After their victory over Corbitt, the investigators resume their old lives as best they can, but remain in touch because of their shared experience (which they cannot discuss with anyone else). Bertrand studies the Libor Invonis and learns some things that mankind was not meant to know…

Thoughts on the scenario:

This is a solid adventure that (obviously) has stood the test of time. The players were appropriately creeped out as their investigators learned more about the Corbitt manor and the Chapel of Contemplation. The final encounter was quite tense, with Corbitt taking control of Helen and almost killing poor Max! 

One weakness with the scenario is that not much is provided in the text in terms of advice for bringing the investigators together and motivating them to work for Stephen Knott. In this respect, I think that "The Edge of Darkness" is a better beginning adventure, as it provides a compelling reason for the investigators to work together and go on the mission in question (it also provides more structure for players unfamiliar with role-playing games).

That criticism aside, though, we all enjoyed this adventure. It was a good way to test out the 7e rules. I would give it 8/10.

15 November 2016

Beren and Lúthien book coming next year

This news is a few weeks old, but since I'm too busy to write a proper post right now, I thought that I would mention that there is a Beren and Lúthien book coming next year. (More info available here and here.)


Last month I finally got around to reading The Children of Húrin -- and thoroughly enjoyed it! I've been getting back 'into' Middle-earth over the past few month (in no small part thanks to Cubicle 7's Adventures in Middle-earth book), and so am looking forward to picking up Beren and Lúthien once it's available.

For someone who's been dead for over four decades, Prof. Tolkien certainly is quite prolific!

24 October 2016

The End of Dark Dungeons


Jack Chick has passed away.

Chick was the author of numerous fundamentalist Christian comics. The most famous, for fans of role-playing games at least, was the (unintentionally) hilarious Dark Dungeons—which eventually was adapted into the (intentionally) hilarious film by the same name.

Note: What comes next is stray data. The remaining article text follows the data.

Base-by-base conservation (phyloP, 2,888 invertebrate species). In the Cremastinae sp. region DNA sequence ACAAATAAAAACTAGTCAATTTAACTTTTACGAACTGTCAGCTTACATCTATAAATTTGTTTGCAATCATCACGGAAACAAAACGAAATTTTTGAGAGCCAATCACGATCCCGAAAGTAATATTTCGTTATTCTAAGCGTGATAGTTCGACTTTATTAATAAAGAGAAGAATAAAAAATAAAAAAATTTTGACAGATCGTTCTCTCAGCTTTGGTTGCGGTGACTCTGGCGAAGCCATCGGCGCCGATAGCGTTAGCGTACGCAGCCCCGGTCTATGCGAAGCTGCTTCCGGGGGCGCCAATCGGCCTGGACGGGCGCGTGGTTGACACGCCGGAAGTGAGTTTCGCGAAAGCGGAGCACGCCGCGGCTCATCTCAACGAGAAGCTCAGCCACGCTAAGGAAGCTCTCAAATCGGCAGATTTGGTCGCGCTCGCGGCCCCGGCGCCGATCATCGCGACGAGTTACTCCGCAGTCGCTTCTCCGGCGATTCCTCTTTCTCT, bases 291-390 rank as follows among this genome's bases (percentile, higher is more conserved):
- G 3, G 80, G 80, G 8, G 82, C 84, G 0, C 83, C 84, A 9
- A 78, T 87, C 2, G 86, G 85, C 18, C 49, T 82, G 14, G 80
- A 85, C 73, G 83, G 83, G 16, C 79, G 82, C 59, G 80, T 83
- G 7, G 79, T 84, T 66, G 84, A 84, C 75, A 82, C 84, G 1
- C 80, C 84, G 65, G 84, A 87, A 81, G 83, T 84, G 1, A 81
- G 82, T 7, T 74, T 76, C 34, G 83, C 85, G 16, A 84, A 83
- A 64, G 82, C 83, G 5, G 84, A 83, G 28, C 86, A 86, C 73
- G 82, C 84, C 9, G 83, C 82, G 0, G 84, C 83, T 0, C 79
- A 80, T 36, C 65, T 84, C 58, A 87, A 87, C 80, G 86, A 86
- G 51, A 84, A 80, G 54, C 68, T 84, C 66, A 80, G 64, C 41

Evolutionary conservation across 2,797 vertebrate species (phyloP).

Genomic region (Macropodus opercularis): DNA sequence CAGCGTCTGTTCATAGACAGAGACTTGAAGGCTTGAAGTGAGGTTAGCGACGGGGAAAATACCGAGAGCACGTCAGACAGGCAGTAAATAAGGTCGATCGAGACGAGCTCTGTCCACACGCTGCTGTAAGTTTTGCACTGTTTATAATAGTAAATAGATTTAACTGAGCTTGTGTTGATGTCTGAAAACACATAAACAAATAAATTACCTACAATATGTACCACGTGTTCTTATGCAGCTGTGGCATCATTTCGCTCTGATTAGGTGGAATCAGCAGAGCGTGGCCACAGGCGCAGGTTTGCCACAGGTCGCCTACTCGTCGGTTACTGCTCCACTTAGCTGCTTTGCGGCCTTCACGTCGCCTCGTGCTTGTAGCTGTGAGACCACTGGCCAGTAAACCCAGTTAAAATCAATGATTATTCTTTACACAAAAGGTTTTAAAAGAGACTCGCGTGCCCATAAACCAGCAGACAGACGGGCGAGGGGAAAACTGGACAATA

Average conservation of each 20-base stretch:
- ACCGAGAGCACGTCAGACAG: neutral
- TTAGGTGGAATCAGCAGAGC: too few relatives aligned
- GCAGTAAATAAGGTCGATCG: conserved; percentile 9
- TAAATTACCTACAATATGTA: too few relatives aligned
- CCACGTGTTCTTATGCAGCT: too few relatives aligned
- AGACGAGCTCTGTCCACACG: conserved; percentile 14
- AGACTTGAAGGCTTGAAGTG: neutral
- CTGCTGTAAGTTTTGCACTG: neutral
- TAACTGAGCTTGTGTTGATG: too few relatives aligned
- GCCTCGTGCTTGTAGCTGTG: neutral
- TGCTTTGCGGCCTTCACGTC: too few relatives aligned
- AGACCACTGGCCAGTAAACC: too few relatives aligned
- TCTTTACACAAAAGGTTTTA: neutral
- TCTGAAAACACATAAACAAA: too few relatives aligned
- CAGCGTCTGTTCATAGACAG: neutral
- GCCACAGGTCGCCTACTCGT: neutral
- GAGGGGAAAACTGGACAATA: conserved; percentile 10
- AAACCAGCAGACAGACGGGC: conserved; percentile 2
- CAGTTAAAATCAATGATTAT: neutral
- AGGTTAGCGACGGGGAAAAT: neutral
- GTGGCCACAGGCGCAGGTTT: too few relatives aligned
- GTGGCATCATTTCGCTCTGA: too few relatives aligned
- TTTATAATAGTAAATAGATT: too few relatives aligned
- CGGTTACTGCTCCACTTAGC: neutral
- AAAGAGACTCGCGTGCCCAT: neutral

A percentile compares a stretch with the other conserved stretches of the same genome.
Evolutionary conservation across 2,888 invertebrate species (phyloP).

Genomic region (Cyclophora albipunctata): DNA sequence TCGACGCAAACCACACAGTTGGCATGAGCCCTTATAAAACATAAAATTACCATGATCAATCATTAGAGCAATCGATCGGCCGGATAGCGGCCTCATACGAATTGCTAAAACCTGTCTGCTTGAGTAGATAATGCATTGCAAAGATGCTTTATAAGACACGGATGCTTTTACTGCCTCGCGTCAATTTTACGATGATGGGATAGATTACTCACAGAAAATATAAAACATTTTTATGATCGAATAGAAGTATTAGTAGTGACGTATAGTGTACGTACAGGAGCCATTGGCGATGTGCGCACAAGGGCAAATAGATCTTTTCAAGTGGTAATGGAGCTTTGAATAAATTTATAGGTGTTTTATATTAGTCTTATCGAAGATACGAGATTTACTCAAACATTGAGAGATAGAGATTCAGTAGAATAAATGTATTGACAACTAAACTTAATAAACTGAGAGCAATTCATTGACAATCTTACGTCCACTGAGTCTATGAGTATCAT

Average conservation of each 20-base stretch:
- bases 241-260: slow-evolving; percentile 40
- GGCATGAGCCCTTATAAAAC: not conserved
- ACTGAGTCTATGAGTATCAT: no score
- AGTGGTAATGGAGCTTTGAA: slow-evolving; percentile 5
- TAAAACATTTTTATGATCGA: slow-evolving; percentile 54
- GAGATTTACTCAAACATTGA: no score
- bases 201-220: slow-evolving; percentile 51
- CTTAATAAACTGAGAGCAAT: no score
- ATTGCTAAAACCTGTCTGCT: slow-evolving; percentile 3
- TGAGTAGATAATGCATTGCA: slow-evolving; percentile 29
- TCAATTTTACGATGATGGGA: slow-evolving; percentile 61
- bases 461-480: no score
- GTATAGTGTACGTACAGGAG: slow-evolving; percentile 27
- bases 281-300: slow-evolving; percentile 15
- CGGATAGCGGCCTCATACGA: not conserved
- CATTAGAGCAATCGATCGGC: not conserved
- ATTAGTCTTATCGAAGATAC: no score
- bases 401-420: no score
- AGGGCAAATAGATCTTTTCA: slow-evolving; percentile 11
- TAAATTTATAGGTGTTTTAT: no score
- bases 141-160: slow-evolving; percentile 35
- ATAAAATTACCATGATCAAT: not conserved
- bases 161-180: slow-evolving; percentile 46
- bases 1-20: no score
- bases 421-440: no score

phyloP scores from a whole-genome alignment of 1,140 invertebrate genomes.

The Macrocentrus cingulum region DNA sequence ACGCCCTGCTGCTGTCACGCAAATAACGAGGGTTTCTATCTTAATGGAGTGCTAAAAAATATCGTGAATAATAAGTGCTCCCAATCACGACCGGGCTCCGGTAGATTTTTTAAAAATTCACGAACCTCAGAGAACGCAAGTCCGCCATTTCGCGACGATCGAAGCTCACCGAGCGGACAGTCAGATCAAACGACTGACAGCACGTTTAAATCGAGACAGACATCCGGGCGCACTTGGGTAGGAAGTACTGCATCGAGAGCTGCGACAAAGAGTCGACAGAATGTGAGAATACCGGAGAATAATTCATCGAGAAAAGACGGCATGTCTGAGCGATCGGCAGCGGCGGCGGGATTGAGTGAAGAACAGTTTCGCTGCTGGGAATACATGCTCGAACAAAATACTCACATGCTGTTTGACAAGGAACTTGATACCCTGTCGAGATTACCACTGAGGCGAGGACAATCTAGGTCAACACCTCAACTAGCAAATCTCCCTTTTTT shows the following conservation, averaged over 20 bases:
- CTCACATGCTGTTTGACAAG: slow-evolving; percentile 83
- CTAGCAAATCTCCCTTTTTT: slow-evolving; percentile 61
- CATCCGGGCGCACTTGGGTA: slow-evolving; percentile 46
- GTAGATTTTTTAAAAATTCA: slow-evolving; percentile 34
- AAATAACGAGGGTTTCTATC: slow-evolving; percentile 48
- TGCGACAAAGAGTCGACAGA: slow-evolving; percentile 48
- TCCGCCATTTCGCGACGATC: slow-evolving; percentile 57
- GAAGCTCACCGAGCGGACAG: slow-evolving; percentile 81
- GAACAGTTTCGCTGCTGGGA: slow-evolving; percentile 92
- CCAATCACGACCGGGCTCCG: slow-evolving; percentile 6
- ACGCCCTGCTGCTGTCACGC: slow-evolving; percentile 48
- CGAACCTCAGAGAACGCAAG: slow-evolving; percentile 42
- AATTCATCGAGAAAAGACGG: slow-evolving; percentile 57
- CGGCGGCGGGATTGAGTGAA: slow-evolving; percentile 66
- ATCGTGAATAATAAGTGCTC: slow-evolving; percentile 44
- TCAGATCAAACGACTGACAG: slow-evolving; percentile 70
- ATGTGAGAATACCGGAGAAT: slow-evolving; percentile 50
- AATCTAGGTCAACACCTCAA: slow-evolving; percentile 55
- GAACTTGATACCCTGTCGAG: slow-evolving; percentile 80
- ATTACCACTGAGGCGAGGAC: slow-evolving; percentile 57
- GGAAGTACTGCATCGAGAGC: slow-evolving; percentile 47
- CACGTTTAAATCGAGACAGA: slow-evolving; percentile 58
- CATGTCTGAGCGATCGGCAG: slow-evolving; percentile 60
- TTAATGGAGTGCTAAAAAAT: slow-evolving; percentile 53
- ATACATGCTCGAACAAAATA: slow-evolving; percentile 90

At least Chick was spared yet another Halloween…


15 October 2016

Not the Sons of Fëanor again!

I've been busy with the damnable 'real world' of late (hence the scarcer-than-usual blogging here in recent months). But I would be unforgivably negligent if I did not mention this recent New York Times story: "After Mudslides and Flooding in Iceland, Elves Are Suspects."

I have a few things I'd like to write about once I get over my current pile of work and forthcoming journeys. Among them: Some thoughts on The Children of Hurin (and a couple of other novels I've read recently), the new revised Crypts and Things, some Mythras updates, some notes on my recent Call of Cthulhu (7th edition) campaign, and some further thoughts on the new Middle-earth supplement for Dungeons & Dragons 5th edition.

Also, I'm planning to revamp this blog sometime soonish (among other things, I'll be revising the links, blogroll, and so forth).

So, gentle readers, I promise to be back with further musings at the end of the month!

17 September 2016

Initial Impression of Adventures in Middle-earth


A while back I mentioned that Cubicle 7 was producing a Middle-earth supplement for Dungeons and Dragons 5th edition (“Can Gandalf be a 5th edition D&D magic-user?”). Well the PDF of that supplement is out now. It’s called Adventures in Middle-earth. I have it, and after spending a few hours going through much of it, I have to say that I think that it looks quite promising. It does a solid job of adapting the 5e rules to Tolkien’s world, something about which I had been somewhat sceptical.